Many queued before dawn on Tuesday to elect a successor to President Ellen Johnson Sirleaf and a new parliament.
Vote counting is underway in Liberia where Tuesday’s election to choose a new president and parliament saw a large turnout.
The elections, the third to be held since the end of a 14-year civil war in the West African nation, ended at 6pm local time.
Twenty candidates are vying to replace Ellen Johnson Sirleaf, the Nobel Peace Prize winner who took power at the end of conflict in 2005.
“Although all 20 of them hope to be the next leader of the country, the reality is that the race is among just about seven of them. Provisional results will be trickling in from across the country from now until the Electoral Commission finally declares the ultimate victor of these polls by October 25,” reported Euronews correspondent Nii Akrofi Smart-Abbey from Liberia.
Huge turnout in #Liberia polls today. Security official tells me last time voters turned out this huge was in 2005. Less than 1hr to go.
— Nii Akrofi (@niismart) October 10, 2017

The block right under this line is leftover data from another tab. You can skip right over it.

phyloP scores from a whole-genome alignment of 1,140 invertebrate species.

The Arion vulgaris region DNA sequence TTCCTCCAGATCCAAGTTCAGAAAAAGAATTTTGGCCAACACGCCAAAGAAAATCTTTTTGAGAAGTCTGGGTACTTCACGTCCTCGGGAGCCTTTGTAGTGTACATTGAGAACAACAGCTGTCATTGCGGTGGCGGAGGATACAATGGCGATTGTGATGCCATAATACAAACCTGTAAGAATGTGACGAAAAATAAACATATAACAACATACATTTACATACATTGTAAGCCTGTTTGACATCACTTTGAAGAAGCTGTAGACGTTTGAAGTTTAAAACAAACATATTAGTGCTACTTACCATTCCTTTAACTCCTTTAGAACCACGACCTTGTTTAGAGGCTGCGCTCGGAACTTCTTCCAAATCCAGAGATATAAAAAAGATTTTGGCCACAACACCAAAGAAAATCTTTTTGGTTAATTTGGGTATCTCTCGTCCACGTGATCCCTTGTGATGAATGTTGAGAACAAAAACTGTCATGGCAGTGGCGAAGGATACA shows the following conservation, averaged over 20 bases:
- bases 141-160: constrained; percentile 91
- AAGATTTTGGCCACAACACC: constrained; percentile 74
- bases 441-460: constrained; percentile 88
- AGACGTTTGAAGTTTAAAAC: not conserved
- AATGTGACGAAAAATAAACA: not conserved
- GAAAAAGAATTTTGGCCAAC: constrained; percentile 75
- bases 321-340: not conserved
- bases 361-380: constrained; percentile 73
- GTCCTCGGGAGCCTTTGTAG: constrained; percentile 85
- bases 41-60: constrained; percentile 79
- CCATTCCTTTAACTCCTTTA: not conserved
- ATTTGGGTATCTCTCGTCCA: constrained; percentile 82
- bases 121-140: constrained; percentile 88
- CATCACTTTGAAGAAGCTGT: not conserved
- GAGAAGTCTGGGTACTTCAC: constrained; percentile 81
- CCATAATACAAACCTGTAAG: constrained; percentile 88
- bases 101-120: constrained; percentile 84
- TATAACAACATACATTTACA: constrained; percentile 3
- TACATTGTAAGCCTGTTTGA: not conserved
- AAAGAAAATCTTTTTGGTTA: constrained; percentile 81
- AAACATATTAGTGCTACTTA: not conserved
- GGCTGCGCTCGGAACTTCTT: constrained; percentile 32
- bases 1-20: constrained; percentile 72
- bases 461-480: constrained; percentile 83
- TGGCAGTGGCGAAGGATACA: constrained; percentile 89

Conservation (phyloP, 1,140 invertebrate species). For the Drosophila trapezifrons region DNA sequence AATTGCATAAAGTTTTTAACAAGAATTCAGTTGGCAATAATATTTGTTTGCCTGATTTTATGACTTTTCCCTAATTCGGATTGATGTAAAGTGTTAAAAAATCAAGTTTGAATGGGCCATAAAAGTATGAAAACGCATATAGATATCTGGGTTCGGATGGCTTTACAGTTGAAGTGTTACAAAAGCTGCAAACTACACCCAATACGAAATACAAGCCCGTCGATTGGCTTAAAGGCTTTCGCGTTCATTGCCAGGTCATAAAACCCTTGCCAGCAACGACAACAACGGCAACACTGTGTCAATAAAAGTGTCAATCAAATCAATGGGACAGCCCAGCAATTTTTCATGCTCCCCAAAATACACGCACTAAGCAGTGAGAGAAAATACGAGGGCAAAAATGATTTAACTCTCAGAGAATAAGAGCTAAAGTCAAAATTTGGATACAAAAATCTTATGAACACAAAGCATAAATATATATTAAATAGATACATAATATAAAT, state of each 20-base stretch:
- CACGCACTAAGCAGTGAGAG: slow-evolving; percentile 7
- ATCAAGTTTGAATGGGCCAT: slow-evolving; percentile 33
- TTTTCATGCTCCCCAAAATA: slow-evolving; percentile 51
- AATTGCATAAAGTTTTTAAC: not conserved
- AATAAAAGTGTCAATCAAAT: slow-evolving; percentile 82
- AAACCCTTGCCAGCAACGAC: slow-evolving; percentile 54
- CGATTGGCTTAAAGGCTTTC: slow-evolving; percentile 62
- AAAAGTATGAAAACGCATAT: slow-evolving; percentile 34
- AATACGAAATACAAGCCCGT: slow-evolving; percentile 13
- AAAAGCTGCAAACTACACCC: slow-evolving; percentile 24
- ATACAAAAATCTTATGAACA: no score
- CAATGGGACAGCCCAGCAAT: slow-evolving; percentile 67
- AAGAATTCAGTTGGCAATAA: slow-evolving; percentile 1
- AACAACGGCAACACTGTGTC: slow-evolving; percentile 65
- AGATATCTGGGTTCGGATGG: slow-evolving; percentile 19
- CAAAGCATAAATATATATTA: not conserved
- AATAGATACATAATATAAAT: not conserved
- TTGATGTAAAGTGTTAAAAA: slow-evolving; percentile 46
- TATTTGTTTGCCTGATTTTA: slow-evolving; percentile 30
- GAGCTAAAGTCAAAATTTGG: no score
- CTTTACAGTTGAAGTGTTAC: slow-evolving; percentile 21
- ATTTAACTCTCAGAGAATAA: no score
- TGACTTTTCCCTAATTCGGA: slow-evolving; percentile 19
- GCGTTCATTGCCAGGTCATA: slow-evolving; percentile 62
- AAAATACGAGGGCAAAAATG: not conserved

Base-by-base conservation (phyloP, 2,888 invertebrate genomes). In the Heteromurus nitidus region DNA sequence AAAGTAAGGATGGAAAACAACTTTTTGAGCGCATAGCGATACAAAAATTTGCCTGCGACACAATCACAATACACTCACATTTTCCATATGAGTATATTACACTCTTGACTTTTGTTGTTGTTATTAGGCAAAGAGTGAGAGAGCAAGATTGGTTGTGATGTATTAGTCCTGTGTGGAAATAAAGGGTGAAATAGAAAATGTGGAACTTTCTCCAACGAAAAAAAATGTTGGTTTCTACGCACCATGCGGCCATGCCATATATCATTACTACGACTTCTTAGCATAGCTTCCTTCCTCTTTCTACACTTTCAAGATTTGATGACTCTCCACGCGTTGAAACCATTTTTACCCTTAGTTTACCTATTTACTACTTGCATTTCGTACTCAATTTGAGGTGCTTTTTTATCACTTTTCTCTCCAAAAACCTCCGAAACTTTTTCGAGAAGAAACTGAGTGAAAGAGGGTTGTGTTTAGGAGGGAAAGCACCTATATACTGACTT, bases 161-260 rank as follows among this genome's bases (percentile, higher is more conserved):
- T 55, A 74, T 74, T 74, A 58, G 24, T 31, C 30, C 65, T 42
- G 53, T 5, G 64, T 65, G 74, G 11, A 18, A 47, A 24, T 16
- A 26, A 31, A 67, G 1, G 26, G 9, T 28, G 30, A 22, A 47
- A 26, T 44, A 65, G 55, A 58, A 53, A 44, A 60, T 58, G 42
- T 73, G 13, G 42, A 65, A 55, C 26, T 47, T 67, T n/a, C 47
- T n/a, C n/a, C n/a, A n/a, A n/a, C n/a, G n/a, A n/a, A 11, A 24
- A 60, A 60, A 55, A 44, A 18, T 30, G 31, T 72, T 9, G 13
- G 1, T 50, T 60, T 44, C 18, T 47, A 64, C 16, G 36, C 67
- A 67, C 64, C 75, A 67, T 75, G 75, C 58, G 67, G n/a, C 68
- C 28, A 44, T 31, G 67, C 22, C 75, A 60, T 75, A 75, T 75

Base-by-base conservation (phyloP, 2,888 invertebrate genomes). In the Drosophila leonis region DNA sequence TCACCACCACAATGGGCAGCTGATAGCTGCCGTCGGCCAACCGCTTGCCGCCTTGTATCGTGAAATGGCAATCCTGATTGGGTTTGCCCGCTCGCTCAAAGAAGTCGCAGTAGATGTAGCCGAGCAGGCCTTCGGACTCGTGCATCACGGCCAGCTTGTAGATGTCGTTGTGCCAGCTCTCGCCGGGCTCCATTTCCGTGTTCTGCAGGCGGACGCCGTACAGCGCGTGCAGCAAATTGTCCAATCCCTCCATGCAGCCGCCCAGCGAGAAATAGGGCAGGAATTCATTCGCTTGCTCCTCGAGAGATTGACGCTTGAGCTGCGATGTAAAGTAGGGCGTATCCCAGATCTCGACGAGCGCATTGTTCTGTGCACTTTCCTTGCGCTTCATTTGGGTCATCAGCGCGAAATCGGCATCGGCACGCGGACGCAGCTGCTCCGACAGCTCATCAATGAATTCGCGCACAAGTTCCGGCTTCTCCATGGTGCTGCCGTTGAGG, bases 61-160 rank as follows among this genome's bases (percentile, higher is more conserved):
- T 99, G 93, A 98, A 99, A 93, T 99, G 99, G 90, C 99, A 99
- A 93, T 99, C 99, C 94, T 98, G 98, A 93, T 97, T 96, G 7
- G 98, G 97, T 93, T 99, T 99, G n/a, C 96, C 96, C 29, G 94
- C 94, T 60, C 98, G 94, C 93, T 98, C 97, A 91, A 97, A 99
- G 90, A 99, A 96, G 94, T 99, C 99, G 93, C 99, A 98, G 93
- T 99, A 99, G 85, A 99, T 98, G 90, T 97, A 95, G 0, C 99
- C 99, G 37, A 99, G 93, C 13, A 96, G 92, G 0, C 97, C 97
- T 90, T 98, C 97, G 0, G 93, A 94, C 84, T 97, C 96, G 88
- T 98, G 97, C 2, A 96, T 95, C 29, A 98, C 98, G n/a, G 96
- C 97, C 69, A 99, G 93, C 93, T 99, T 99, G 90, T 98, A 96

There’s no clear frontrunner in the race, which includes ex-footballer George Weah and current Vice-President Joseph Boakai.
The election is seen as an important landmark in the West African nation that remains among the world’s poorest.
The ballot passed off peacefully but the exercise was fraught with difficulties. Some voters were unable to find their names on the electoral roll; others blamed the electoral commission for not explaining the voting process properly.
One man told Euronews the queue was very long when polls opened, because people didn’t understand the identity card system determining where they should vote.
Liberia’s economy has grown enormously since the civil war but many feel Johnson Sirleaf could have achieved more; the president has been accused of nepotism and failing to crack down on corruption.
The country’s policy has been to prioritise reconcilation over justice, meaning that prominent figures behind violence that killed a quarter of a million people are still on the political scene.
Many voters say they just want peace. A run-off between the top candidates is thought likely next month.
A woman kept this African nation out of war. Will men? https://t.co/wbmivn4Z1D
— The New York Times (@nytimes) October 11, 2017
with Nii Akrofi Smart-Abbey